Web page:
Gordy said that "getting the concept for the song was easy. I remembered the days when I could never get the girls I liked because I couldn't dance".[4] As such, the song references the 1960s dance moves the Mashed Potato and the Twist. The song includes a spoken recitation in the intro:

You broke my heart, 'cause I couldn't dance
You didn't even want me around
And now I'm back, to let you know
I can really shake 'em down

Release and reception[edit]

"Do You Love Me" became a successful dance record, built around Gordon's screaming vocals. Selling over a million copies, "Do You Love Me" peaked at number three on the Billboard Hot 100 for three weeks starting on October 20, 1962, and reached the top position on the Billboard R&B Singles chart.[7] The song was included on the 1962 album Do You Love Me (Now That I Can Dance).

In 1987 the Contours' recording was included in the film Dirty Dancing. Re-issued as a single from the More Dirty Dancing soundtrack album, "Do You Love Me" became a hit for the second time, peaking at #11 on the Billboard Hot 100 in August 1988.[1] The Contours, by then composed of Joe Billingslea and three new members, joined Ronnie Spector and Bill Medley, among others, on a "Dirty Dancing Tour" resulting from the success of the film.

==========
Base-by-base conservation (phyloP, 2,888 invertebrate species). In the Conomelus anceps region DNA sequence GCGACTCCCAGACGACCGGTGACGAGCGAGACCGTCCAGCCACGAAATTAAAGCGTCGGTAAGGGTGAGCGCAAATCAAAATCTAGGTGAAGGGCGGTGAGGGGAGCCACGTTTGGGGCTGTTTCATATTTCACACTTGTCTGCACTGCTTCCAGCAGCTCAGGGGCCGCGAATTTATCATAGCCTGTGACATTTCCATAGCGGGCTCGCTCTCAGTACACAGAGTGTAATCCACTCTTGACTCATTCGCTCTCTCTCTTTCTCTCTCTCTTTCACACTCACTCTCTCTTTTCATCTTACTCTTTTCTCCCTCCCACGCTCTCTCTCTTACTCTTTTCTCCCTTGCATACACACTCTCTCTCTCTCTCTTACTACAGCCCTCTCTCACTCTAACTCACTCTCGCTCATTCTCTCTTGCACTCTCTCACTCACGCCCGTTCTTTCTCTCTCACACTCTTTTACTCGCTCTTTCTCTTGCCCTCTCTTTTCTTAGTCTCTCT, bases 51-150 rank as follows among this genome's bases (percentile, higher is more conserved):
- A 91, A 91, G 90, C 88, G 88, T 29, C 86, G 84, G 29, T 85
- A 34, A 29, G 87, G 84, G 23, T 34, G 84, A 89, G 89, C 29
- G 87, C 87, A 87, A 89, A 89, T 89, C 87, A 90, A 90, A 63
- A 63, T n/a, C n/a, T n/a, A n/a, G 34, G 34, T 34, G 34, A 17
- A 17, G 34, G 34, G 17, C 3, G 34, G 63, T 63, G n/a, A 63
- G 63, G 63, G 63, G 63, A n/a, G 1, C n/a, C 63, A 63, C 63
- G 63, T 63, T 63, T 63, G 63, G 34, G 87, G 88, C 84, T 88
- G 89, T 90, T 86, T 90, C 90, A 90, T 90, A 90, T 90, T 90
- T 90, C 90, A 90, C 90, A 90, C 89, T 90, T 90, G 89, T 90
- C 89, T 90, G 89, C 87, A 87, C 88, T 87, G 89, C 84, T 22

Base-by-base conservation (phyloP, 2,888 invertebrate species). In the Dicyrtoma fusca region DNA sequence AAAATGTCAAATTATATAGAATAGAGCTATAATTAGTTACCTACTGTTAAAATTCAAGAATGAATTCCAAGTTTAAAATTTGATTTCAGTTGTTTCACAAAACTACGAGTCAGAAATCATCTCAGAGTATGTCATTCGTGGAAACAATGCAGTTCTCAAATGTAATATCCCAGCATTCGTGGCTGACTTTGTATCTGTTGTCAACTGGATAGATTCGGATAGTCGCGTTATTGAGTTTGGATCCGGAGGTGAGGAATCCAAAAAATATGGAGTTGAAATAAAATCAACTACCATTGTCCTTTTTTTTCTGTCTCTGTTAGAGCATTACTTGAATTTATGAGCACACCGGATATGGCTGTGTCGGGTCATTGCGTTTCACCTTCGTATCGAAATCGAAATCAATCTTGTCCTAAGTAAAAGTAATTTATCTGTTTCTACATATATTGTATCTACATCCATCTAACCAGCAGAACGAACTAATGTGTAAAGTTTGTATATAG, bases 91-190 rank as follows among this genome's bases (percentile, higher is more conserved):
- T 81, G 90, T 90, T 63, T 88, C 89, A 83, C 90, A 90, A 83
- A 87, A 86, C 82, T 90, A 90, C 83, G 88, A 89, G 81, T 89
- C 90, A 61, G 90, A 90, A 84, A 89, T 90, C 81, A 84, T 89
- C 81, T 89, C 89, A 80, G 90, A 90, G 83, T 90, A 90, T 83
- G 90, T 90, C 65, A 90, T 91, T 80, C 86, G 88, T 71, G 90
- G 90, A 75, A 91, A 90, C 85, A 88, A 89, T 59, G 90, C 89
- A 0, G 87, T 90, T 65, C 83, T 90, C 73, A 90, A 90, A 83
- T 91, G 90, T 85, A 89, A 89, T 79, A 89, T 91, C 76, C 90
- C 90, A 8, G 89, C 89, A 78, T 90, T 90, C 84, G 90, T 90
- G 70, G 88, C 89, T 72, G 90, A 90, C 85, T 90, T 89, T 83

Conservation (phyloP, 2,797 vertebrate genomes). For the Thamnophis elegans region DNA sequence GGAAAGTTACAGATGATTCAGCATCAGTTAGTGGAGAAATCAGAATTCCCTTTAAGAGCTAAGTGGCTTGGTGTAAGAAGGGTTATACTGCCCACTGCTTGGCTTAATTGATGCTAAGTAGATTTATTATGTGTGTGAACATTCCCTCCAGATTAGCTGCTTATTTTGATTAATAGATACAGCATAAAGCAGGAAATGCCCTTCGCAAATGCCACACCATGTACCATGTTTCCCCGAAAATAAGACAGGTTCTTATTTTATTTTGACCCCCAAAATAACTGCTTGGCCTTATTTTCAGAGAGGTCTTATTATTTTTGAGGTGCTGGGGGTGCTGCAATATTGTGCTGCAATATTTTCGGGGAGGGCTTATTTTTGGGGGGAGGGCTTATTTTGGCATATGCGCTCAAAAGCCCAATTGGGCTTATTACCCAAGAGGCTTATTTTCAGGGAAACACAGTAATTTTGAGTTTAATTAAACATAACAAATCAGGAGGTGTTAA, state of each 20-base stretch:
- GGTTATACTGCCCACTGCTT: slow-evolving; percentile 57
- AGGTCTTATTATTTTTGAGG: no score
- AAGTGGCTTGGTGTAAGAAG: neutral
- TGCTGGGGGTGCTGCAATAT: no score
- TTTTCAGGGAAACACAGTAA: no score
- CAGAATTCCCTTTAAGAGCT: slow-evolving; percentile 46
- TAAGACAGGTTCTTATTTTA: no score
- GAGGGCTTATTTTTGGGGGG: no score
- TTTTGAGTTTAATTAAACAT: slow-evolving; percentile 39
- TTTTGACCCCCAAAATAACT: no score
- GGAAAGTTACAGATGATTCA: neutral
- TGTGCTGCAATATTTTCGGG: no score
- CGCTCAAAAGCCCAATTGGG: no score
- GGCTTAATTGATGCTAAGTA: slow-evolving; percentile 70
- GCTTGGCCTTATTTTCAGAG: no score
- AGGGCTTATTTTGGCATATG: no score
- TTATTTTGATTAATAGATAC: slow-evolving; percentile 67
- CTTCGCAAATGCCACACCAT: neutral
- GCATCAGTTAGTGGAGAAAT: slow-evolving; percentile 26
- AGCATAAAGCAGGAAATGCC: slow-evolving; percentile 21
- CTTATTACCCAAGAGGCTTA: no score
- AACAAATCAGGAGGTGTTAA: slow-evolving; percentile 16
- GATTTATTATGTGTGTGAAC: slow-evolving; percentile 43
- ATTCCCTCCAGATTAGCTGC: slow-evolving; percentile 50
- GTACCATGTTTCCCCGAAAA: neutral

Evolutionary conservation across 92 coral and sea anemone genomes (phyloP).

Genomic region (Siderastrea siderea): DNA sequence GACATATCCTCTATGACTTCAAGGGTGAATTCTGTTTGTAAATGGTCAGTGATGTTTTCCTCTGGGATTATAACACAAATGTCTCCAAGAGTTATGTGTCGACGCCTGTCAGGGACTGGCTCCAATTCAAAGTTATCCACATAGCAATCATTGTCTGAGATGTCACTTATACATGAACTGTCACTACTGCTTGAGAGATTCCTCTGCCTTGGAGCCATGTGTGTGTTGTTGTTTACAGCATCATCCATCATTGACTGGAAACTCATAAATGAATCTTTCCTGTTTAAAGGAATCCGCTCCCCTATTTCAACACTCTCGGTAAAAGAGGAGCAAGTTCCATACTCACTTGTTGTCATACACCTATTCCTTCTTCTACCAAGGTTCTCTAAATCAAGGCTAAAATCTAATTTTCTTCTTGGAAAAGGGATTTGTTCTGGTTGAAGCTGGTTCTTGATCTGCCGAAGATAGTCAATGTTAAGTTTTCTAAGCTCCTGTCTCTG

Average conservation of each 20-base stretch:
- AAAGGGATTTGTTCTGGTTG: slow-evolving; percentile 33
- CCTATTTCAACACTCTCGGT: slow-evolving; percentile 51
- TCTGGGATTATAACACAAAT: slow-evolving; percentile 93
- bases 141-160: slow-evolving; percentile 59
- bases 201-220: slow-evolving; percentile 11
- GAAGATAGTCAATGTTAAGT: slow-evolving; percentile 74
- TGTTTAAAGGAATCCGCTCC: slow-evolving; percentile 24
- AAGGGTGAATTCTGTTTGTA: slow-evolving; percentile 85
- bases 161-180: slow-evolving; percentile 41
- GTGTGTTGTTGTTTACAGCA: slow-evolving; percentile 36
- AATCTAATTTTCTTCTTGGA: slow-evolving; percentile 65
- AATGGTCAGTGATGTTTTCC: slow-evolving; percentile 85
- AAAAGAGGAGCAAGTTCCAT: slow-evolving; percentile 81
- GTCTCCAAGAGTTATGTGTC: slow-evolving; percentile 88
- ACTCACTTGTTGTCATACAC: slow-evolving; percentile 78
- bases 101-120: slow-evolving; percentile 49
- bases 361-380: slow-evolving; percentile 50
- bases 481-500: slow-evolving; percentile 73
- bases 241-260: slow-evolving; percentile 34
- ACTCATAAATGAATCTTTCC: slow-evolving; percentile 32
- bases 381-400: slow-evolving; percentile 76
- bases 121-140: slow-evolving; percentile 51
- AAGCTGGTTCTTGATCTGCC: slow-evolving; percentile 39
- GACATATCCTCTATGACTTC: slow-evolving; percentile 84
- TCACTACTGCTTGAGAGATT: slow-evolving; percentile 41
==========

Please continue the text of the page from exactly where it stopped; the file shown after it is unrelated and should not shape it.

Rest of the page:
According to music journalist Dave Marsh, "Do You Love Me" is representative of Gordy's talent as a musician, producer, arranger, and songwriter: "The result is not only classic rock and roll but a tribute to his stature as the greatest backstage talent in rock history."[8] Gordy viewed the song as an example of the musical overlap between rhythm and blues, pop, and rock and roll, telling Billboard in 1963, "It was recorded r. & b. but by the time it reached the half-million mark, it was considered pop. And if we hadn't recorded it with a Negro artist, it would have been considered rock and roll."[9]




Region Certification Certified units/sales
United Kingdom (BPI)[27] Gold 400,000double-dagger

double-dagger Sales+streaming figures based on certification alone.

Brian Poole and the Tremeloes version[edit]

"Do You Love Me"
Tremeloes Do You Love Me.jpg
Single by Brian Poole and the Tremeloes